in conclusion....while i agree crowd funding money could be spent on more charitable causes, i feel its unfair to villainize people who choose not too.

  • WizardryWizardry Member LegendaryPosts: 17,882
    Originally posted by DMKano
    OP - crowdfunding is awesome if you do your research. Also I think that major Dev studios supporting their alpha dev via pack sales is also a great deal - example Trove never had a KS or anything similar but Trion did have alpha pack sales. Was my money well spent on Trove? 1000% hell yes, I love the game and I keep supporting it.

    My research has shown that i would not want to spend money into ANY of these crowd funding games.

    I could go for crowd funding ,if it were perhaps a few dudes out of college but NOT towards known industry leaders who are already rich and have the avenues to get their own funding.This is simply a money grab ,this is EASIER for the developer to get rich and with ZERO downside,as with an investor they have someone to answer to as well as possible lawsuits.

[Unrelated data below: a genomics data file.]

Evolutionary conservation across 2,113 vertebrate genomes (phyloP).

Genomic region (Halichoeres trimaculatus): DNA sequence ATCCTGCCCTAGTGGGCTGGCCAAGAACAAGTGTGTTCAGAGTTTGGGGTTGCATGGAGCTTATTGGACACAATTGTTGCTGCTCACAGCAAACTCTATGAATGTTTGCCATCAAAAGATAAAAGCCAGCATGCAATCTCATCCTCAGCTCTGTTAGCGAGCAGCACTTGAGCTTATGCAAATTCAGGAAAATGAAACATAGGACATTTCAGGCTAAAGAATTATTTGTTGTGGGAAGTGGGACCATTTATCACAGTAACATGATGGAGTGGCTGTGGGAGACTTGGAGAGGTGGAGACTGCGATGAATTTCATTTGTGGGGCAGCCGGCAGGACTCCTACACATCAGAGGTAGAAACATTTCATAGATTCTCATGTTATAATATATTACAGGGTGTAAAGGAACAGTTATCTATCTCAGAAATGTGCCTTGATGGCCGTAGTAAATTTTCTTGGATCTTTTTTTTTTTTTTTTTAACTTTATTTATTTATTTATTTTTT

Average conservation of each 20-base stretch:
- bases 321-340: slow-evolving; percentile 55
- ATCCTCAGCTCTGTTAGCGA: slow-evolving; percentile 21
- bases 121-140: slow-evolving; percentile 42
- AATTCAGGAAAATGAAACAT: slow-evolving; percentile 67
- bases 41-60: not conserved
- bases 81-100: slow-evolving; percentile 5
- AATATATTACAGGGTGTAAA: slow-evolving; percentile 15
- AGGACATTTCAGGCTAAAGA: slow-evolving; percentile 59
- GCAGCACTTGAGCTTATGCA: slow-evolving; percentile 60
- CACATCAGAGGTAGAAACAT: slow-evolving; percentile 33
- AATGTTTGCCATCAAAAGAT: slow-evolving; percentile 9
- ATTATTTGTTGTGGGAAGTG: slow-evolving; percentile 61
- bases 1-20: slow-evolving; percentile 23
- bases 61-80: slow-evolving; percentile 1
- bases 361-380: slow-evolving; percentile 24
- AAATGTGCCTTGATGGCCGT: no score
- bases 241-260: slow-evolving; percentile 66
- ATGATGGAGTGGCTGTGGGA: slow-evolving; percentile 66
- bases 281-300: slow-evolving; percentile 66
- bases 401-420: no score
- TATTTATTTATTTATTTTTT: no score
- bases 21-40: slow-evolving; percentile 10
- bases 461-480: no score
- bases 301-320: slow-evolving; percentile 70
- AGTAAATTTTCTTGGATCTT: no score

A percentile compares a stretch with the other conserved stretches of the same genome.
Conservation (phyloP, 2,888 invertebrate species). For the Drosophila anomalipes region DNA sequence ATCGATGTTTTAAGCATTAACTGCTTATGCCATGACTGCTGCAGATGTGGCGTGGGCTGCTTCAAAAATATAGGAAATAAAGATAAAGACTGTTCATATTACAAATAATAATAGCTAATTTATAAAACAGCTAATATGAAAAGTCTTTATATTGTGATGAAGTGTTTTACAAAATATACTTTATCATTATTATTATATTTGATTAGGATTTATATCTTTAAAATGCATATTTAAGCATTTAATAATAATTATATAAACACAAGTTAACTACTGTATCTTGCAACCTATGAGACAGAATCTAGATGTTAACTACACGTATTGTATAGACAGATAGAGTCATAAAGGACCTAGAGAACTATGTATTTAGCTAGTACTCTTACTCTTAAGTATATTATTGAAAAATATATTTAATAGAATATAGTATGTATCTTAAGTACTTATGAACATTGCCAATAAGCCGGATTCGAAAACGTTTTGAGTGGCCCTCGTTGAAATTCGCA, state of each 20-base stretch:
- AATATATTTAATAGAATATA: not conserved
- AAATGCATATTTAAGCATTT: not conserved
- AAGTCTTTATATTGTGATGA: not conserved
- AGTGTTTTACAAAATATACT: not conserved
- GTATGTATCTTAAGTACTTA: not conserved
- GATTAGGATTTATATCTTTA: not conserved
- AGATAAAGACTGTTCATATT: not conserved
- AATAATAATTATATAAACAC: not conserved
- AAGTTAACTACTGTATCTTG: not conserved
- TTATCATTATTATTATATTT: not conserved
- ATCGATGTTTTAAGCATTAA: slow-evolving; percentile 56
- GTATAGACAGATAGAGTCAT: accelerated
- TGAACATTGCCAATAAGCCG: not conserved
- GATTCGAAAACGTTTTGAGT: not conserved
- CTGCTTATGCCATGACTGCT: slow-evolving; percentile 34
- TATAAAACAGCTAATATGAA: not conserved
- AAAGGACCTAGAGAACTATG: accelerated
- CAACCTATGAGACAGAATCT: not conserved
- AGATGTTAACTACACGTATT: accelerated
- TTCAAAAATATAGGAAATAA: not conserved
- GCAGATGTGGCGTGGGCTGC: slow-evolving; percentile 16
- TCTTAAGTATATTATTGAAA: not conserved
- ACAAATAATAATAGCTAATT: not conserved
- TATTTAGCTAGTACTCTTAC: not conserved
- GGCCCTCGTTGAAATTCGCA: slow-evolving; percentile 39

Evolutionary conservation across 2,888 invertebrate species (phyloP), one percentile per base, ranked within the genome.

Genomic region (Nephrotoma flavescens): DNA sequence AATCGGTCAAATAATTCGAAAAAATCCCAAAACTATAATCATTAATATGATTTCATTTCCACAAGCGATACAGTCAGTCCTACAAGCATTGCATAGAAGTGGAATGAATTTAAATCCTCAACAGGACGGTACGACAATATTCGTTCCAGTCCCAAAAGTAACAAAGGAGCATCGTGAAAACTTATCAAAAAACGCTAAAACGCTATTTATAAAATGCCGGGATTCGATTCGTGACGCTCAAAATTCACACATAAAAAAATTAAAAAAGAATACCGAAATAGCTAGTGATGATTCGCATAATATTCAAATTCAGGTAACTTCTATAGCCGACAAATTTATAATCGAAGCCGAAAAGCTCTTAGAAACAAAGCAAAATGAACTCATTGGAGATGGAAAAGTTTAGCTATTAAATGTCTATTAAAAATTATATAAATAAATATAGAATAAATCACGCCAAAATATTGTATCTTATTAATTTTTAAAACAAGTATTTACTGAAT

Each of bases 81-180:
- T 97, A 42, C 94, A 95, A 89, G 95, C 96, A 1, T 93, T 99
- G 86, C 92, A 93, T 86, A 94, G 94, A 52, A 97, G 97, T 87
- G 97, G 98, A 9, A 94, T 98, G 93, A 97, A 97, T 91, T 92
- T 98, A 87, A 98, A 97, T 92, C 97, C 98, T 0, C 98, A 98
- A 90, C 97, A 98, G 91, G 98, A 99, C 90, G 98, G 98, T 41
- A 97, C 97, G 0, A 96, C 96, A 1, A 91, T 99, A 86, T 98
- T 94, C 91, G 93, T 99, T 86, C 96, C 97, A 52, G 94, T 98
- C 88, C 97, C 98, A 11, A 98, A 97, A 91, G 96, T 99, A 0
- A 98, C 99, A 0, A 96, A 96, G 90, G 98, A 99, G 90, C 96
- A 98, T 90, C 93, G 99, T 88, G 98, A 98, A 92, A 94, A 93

I can simply point to the Naughty Dog team,a known giant  developer now,started as a few kids out of college.If they could do it without crowd funding,certainly an industry leader could do it.However why should they even try if they see a ton of suckers willing to give them free money and with nobody to answer to.

    Never forget 3 mile Island and never trust a government official or company spokesman.

  • GolarumGolarum Member Posts: 151
    Originally posted by Pemmin
    Originally posted by Golarum